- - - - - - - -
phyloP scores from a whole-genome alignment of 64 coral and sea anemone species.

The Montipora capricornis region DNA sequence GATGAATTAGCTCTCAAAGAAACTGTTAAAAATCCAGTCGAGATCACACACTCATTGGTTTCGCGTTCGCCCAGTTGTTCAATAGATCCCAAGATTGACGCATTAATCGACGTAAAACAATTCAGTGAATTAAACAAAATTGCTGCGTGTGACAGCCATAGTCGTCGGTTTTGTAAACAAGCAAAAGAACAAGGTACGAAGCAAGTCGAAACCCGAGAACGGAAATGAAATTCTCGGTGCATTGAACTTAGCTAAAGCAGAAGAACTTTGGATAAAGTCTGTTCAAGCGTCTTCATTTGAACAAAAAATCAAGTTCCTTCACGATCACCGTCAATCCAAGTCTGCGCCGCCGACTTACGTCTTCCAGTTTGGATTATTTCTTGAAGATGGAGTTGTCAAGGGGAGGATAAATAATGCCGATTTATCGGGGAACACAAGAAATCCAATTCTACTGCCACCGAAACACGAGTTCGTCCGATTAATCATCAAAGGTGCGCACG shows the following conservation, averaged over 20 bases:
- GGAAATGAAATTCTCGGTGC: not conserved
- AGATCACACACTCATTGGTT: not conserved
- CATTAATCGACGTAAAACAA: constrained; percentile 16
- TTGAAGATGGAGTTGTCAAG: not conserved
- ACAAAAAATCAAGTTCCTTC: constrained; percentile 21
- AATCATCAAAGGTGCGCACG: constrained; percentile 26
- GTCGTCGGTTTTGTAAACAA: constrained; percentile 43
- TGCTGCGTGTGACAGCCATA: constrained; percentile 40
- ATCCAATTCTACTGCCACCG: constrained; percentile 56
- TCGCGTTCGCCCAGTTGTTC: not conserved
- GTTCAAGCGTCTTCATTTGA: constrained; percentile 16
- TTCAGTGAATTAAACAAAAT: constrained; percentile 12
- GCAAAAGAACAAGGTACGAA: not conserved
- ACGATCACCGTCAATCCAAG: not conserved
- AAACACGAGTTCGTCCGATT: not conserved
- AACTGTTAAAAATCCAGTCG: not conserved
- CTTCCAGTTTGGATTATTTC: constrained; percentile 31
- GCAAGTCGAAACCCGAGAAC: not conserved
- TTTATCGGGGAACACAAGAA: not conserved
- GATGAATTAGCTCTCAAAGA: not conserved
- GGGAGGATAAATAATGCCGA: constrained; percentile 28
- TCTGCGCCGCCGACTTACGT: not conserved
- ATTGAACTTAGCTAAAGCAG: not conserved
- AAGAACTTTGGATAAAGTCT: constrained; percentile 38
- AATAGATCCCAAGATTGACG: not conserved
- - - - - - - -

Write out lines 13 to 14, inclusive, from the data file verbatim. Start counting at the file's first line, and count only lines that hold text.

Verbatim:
- GTTCAAGCGTCTTCATTTGA: constrained; percentile 16
- TTCAGTGAATTAAACAAAAT: constrained; percentile 12